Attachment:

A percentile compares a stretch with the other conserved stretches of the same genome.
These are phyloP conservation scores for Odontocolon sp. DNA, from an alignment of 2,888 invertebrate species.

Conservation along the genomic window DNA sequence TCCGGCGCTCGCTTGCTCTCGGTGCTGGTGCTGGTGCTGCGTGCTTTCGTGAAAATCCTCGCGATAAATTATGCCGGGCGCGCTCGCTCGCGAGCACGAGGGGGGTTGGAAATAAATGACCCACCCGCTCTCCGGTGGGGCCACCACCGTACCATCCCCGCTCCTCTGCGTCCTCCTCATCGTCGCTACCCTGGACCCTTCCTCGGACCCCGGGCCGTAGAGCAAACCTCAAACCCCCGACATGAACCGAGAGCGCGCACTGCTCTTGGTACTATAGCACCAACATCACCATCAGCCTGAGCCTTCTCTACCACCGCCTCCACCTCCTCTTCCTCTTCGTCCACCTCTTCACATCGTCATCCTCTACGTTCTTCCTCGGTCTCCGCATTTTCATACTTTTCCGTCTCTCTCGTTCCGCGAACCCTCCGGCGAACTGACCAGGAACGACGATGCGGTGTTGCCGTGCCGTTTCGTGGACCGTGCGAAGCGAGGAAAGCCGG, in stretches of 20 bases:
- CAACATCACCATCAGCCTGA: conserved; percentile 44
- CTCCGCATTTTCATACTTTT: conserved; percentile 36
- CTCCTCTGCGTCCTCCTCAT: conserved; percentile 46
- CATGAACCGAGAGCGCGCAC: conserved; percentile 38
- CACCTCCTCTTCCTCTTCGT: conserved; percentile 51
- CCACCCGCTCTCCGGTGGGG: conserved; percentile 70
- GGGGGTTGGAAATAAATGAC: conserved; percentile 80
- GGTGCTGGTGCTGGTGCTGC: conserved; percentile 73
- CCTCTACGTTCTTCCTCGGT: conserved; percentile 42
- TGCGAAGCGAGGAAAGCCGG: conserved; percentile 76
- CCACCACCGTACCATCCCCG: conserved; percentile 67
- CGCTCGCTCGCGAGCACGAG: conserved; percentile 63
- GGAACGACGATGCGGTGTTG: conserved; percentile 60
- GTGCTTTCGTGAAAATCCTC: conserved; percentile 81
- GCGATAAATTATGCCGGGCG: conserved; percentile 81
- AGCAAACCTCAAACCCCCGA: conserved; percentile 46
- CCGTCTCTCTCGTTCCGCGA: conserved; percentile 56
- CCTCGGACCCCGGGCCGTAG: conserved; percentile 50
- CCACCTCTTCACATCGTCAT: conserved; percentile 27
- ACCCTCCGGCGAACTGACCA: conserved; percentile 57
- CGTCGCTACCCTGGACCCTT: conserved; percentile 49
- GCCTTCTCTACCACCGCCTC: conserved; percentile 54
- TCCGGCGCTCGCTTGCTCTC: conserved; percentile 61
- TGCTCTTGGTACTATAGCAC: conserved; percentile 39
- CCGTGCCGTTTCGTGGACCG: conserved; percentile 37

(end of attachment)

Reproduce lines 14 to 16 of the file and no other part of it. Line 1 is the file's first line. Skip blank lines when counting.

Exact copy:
- CCACCACCGTACCATCCCCG: conserved; percentile 67
- CGCTCGCTCGCGAGCACGAG: conserved; percentile 63
- GGAACGACGATGCGGTGTTG: conserved; percentile 60